2023 sabbatical ‘not bad’ for Schumacher – Danner

Mon, 24 October 2022, 08:00

Oct.24 (GMM) A 2023 sabbatical wouldn’t be “so bad” for Mick Schumacher as the German struggles to keep his seat at Haas.

Team owner Gene Haas had warned before the US GP that the 23-year-old, who has cost the team “a fortune” in crash damage, needed more “points” to deserve a new contract.

And while Kevin Magnussen scored points, Schumacher did not.

“I think we were on for good points today for sure,” he said afterwards, insisting that he lost pace when the car was damaged.

When asked if the latest zero-points outcome may be the death knell for his 2023 hopes, Schumacher told Sky Deutschland: “I think the team knows and has seen what I can do.

“Everyone out there saw that we were on course for points, so it’s extremely annoying that we couldn’t get them.

“But the pace is there.”

Team boss Gunther Steiner even issued a mild rebuke to Magnussen in Austin, after Haas’ signed-and-sealed 2023 driver urged the team to re-sign Schumacher.

“I think I got a lot of consultancy from people about who should be driving the car, like Kevin obviously, but that is what he thinks,” he said.

“In the end I need to look after our team for the future and then we will take the driver we want in the car.”

So with Williams looking to rookie Logan Sargeant to 2023, Schumacher’s options now seen to be between Haas, a reserve role, or a sabbatical.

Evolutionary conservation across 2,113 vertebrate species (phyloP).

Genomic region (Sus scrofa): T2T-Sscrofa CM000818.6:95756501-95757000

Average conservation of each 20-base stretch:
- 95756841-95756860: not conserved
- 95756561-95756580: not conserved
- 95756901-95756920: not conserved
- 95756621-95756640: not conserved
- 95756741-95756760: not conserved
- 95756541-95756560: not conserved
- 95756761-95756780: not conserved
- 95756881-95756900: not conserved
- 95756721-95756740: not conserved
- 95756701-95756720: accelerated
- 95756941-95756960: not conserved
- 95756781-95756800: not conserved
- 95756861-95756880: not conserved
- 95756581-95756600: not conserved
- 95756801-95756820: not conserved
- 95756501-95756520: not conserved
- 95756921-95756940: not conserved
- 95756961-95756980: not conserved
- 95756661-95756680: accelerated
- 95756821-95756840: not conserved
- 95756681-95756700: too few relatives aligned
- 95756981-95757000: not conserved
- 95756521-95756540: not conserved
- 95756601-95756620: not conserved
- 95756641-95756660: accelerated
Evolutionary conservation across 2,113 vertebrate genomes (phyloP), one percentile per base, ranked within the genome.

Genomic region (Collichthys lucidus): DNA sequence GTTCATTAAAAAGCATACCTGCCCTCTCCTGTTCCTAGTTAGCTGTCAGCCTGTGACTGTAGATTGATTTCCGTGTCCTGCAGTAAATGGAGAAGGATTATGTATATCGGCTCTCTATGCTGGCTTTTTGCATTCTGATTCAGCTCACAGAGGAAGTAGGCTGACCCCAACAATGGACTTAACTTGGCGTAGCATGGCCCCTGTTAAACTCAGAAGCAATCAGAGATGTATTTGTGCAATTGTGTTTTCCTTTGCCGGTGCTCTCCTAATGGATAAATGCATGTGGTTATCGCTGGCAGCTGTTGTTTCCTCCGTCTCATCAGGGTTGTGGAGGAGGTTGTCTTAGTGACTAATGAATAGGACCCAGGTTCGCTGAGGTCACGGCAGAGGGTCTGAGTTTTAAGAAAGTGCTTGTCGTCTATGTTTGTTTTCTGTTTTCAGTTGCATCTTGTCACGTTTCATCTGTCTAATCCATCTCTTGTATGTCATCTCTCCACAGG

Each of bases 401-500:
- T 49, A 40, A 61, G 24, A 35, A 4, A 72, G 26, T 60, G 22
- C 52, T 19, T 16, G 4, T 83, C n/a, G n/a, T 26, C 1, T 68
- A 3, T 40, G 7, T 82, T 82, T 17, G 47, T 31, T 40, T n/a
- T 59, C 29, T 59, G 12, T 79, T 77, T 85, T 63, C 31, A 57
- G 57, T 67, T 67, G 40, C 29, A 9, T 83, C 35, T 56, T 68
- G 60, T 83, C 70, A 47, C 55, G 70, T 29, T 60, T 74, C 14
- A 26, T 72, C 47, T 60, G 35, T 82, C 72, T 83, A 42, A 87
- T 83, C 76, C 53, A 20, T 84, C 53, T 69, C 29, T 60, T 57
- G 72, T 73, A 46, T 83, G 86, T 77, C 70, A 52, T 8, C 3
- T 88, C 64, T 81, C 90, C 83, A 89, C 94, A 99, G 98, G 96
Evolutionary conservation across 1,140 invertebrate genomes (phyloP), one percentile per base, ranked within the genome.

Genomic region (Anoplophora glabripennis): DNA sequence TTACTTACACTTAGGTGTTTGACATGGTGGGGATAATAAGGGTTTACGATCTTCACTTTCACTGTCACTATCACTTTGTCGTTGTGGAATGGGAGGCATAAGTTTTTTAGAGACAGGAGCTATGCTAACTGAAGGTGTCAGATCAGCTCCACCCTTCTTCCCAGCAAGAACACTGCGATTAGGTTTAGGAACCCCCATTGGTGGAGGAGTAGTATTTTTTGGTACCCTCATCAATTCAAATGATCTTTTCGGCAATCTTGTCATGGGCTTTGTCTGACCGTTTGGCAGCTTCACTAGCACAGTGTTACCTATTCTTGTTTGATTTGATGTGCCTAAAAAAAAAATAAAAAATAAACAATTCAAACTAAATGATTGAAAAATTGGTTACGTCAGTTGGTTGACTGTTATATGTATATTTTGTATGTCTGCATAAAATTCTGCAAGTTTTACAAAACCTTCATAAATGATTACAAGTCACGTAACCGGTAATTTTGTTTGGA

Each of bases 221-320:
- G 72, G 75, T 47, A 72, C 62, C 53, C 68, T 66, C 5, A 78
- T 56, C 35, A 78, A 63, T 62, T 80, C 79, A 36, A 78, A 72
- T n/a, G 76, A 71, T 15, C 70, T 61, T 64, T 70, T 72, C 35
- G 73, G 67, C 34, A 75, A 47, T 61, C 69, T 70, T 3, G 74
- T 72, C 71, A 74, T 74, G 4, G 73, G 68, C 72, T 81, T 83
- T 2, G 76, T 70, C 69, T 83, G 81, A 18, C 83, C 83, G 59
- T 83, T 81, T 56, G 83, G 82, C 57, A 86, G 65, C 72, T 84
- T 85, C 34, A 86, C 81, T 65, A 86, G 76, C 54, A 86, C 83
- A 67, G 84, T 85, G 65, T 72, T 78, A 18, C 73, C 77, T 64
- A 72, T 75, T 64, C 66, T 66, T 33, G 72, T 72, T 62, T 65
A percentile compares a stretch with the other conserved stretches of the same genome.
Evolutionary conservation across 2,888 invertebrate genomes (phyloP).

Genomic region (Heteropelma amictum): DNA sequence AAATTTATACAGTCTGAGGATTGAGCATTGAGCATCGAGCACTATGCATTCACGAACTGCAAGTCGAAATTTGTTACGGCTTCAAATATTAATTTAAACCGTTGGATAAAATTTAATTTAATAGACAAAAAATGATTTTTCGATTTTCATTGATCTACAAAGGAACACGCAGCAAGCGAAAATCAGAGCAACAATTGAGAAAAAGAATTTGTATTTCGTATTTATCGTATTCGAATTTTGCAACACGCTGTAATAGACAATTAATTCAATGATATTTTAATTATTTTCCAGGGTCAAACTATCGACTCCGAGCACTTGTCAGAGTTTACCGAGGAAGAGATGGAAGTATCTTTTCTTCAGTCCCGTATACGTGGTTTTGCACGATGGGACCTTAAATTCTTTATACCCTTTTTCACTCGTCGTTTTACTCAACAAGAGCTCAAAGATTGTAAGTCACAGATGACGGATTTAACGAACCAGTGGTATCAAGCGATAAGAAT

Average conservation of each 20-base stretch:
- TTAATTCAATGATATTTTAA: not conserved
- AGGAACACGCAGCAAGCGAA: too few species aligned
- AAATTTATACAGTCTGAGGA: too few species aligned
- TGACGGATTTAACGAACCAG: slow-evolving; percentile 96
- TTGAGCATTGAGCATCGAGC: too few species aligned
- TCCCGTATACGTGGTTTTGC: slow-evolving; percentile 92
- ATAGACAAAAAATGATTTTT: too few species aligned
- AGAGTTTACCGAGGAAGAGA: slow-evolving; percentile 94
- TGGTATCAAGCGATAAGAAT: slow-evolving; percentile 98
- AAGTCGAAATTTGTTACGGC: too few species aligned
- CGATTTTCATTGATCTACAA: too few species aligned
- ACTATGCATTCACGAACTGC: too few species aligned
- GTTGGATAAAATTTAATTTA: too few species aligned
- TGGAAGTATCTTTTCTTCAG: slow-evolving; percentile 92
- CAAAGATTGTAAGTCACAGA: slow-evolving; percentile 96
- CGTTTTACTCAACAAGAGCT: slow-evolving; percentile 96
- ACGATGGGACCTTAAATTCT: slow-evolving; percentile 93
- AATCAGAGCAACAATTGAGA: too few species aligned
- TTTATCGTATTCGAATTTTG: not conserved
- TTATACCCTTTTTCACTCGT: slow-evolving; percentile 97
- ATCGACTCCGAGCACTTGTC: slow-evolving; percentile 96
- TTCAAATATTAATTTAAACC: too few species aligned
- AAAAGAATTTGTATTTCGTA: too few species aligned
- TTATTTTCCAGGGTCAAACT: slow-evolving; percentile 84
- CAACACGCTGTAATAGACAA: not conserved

“I think a year’s break wouldn’t be so bad for a guy like him,” said former F1 driver Christian Danner.

“he’s still so young that he can easily resume his Formula 1 career afterwards,” he told Sport1.

Well-known German journalist Ralf Bach, however, does not agree.

“For Mick, I think it’s all about surviving 2023,” he said. “Because the way I see it, his future lies with Audi.

“They want him and there have already been talks. I know for sure that there are talks.”

Audi is entering Formula 1 in 2026, almost certainly in collaboration with Sauber – currently known as Alfa Romeo.

When asked about Schumacher securing a works Audi seat, the German carmaker’s F1 project leader Adam Baker said: “To be honest, a German driver would be interesting for us.

“But the final decision will be made based on performance, not nationality.”

Danner, however, thinks that Schumacher staying with Haas could actually hurt his future F1 prospects.

“There are many problems for him in that environment,” he said. “It’s an atmosphere in which it becomes very, very difficult if they think you’re not in top form.”

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